[0:23:25.0] AD: I want to jump in there for a quick second. What you are pointing at is in, we talked about this a little bit before I think, option value, right? Understanding how concrete is the decision you are making. I think it’s Amazon, uses the term close door, there’s one-way door decisions, right? Understanding that there are some decisions that you have to make that become relatively one way.
Now and there are some big concrete decisions and so be thoughtful on those but a vast majority of the decisions we actually make are very much things that can be – even getting a job for example, even getting a job and moving across the country. It is a pretty big deal, I don’t want to diminish what goes into that but at the end of the day, it’s you can always move somewhere else.
You can always find the knot, right? They’re not so permanent that you don’t want to get hung up making a decision as if it is written in stone never to be changed in the future when in reality it’s not.
[0:24:14.9] MOM: No, I completely agree and even bankruptcy. So let us talk about something that seems just really final. A lot of entrepreneurs go through doomsday scenarios like that and even something like bankruptcy is not the end of the world. It’s just how you approach a less than positive situation and how you can capitalize on that. I believe that there is always a silver lining. It is just how do you choose to approach that scenario to find the silver lining.
But there is always something to be learned and there is always some way to fix it. So I always talk to my husband about how I am a multi-scenario planner and so I have a plan A but behind my plan A, there’s always a plan B and a C likely a D as well because you know, I’m just always thinking about the what ifs.
I would love for it to go this way but often times, it doesn’t and we always have to think about the multiple scenarios that could occur and what our reactions to those will be to make sure that we’re, in many cases, protecting ourselves from the world that is out there and beyond that and I think that stems from, you know, way back in the day when I realize that hopefully I did this from the beginning, I don’t know everything but I am going to figure it out.
What I do know is that I will always figure it out. I will always find a way to figure it out and it doesn’t mean that I’m necessarily the right person for the job or wherever it might be but I will find the right person. I will find the right set of data. I will figure it out, whatever you need, I will figure it out and so you know, to that point I’ve never really said no to opportunities or “opportunities.”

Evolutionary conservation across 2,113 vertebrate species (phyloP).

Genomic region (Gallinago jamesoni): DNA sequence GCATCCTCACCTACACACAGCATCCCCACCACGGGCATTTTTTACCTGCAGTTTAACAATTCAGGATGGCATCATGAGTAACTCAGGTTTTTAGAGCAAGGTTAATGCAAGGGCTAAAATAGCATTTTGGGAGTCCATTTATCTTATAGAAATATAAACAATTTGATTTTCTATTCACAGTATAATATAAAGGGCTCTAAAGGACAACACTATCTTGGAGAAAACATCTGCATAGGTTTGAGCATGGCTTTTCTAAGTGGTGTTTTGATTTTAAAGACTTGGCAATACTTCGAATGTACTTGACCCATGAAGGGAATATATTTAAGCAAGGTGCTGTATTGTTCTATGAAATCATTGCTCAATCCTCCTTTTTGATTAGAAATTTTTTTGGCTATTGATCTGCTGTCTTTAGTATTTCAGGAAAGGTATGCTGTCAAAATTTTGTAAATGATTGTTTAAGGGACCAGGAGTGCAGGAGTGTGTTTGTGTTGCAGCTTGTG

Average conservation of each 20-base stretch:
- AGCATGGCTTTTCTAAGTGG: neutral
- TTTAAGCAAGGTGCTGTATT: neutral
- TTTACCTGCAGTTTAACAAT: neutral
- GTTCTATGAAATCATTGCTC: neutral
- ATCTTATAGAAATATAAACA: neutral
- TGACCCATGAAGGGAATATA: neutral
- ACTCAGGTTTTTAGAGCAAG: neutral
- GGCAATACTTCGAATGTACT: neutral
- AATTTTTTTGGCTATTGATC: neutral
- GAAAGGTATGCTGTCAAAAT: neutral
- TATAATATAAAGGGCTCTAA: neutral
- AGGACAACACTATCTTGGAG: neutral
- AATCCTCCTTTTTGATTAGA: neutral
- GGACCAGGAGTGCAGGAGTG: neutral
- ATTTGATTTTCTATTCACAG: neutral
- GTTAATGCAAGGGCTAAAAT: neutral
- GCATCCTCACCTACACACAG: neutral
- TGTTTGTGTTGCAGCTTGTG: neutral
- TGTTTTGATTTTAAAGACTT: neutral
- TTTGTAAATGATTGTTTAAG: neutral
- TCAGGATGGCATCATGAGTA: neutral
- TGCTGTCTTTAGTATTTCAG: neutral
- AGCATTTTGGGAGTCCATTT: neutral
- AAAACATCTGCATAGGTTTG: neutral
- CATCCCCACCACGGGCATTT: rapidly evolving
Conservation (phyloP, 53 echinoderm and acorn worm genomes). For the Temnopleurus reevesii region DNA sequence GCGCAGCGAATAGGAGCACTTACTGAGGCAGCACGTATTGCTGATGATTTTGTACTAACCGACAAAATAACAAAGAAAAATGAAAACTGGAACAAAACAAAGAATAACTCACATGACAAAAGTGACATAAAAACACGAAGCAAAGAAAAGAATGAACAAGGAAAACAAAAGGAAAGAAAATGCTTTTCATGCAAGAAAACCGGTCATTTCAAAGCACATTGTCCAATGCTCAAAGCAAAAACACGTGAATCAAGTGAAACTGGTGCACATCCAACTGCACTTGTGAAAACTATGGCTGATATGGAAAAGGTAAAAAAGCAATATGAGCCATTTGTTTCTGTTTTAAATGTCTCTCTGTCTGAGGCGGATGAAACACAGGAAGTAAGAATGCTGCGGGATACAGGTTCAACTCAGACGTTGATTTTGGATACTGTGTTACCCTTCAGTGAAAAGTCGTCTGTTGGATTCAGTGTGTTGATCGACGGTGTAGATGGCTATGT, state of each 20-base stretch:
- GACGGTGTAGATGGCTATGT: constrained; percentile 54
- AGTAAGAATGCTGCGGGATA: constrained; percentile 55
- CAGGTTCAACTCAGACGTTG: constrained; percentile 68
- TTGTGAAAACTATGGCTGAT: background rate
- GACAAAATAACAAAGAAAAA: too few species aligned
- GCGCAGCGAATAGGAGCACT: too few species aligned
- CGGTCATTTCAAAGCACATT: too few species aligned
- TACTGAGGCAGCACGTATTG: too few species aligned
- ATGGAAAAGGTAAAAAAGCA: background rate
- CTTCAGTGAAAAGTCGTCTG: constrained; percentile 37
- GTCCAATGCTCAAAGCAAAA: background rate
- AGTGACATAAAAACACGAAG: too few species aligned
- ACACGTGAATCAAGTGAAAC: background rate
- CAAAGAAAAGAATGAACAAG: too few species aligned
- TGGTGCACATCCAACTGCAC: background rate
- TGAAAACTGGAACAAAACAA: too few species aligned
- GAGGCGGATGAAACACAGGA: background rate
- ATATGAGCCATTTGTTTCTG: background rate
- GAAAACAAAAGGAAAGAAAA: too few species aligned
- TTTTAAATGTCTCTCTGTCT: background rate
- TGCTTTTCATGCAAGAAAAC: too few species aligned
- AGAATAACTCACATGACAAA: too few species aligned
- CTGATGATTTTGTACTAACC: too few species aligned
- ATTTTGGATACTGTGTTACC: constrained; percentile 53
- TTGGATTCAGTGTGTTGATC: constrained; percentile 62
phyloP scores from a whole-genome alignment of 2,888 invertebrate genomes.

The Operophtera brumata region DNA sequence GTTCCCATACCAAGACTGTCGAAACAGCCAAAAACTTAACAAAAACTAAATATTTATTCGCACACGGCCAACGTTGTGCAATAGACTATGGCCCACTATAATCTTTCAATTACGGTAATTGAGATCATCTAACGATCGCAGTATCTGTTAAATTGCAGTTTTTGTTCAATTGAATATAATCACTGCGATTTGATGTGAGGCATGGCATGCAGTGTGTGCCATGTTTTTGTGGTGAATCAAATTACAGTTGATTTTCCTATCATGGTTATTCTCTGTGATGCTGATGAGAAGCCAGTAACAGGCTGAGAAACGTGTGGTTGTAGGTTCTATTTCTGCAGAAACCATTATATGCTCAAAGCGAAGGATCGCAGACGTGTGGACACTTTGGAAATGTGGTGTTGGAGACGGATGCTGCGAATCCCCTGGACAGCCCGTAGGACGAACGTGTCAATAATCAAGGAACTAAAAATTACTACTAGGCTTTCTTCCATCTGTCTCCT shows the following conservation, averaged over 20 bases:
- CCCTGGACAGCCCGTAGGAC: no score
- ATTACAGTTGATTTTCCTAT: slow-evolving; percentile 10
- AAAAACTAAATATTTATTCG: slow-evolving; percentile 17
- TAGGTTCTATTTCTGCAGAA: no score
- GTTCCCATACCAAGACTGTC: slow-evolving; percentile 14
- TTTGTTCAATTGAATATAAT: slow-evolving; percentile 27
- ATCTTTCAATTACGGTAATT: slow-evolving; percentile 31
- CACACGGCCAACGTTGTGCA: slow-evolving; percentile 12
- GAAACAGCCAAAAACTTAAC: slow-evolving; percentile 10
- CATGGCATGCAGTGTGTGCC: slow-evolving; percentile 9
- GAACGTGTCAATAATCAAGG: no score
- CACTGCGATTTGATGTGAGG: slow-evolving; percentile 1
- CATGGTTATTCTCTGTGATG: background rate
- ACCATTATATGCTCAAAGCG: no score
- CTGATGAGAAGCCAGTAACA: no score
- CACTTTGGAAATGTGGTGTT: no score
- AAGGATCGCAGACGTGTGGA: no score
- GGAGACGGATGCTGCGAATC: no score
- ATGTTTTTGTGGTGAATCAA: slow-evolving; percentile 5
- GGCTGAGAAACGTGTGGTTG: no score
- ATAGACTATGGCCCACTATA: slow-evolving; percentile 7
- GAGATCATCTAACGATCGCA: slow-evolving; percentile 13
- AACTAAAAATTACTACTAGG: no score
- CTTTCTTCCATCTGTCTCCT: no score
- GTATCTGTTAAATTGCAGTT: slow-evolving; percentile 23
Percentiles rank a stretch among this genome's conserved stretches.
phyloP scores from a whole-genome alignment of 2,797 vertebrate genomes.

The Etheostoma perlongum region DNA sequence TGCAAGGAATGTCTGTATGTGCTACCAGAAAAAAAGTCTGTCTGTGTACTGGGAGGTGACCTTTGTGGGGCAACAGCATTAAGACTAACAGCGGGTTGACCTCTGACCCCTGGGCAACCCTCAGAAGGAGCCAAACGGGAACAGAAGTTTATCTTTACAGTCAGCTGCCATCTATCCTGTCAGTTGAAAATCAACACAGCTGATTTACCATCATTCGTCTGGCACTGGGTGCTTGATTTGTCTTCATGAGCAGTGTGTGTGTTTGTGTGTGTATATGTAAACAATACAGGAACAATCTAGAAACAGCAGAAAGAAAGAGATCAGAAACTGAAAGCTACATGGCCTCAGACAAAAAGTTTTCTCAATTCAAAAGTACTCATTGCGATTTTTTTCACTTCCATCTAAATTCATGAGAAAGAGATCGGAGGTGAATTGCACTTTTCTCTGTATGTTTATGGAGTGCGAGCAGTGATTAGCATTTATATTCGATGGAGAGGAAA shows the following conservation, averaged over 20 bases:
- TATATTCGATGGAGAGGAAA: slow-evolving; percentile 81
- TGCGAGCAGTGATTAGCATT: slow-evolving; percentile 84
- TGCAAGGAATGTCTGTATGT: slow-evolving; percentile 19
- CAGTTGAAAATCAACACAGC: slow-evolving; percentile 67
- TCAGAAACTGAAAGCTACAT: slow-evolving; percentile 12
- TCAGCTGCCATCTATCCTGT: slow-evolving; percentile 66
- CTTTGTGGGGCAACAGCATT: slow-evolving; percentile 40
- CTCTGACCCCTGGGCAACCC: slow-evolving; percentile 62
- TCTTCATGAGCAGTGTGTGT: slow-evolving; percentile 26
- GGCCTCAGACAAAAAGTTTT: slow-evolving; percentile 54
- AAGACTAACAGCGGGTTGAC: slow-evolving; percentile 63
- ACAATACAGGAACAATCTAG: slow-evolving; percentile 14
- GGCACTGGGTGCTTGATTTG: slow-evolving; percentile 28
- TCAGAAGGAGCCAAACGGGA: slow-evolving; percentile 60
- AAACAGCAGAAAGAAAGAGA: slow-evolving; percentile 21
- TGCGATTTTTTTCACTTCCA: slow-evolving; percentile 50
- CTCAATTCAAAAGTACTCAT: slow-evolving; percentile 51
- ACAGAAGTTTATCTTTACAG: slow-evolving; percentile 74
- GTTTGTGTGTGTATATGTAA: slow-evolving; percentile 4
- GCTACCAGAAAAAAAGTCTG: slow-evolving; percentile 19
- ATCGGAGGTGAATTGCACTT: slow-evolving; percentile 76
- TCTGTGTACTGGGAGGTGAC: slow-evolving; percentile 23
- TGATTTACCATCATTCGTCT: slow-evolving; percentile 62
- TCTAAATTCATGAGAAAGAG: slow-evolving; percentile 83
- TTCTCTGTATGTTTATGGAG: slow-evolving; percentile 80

Oftentimes, an opportunity is really just extra work disguised as an opportunity. I’ve never really said no to those things. I am starting to say no a lot more now but I feel like I am at the point of my career where I can say no and a lot of times what I am saying yes to are things that I just have, you know, I had no idea but I said, “You know what? What I am competent in is my ability” and a lot of that had to do with my network, “My ability to figure it out.”
You know, enlist my network to help me figure it out and so I think that figure out mentality, which again takes a little bit of grit and extra time, also is a great contributor to the confidence factor.
[0:26:50.1] AD: Let’s talk about where a network of relationships fall into the equation of helping you solve problems, helping you have confidence in yourself and your long term trajectory but also how do you make time for that. It is something we know a lot of content, a lot of people need. A lot of the work we do is teach and talk about the value of networking and so I think we know it is important but how does that play out.
[0:27:11.5] MOM: Your podcast is Branch Out.
[0:27:13.5] AD: It is. For that very reason, there is a lot of marketing that went into that.
[0:27:17.4] MOM: Yeah, so listen, I guess there are two things here. So the value of a network and then when did you find time for that. So two very easy answers and then I’ll elaborate the value of a network invaluable. It is completely invaluable and then where do you make time for. You make time for it on your off time, you know? So you have to one, realize the multiples or the multiplier effect that a relevant network can provide to you not just in your everyday work environment.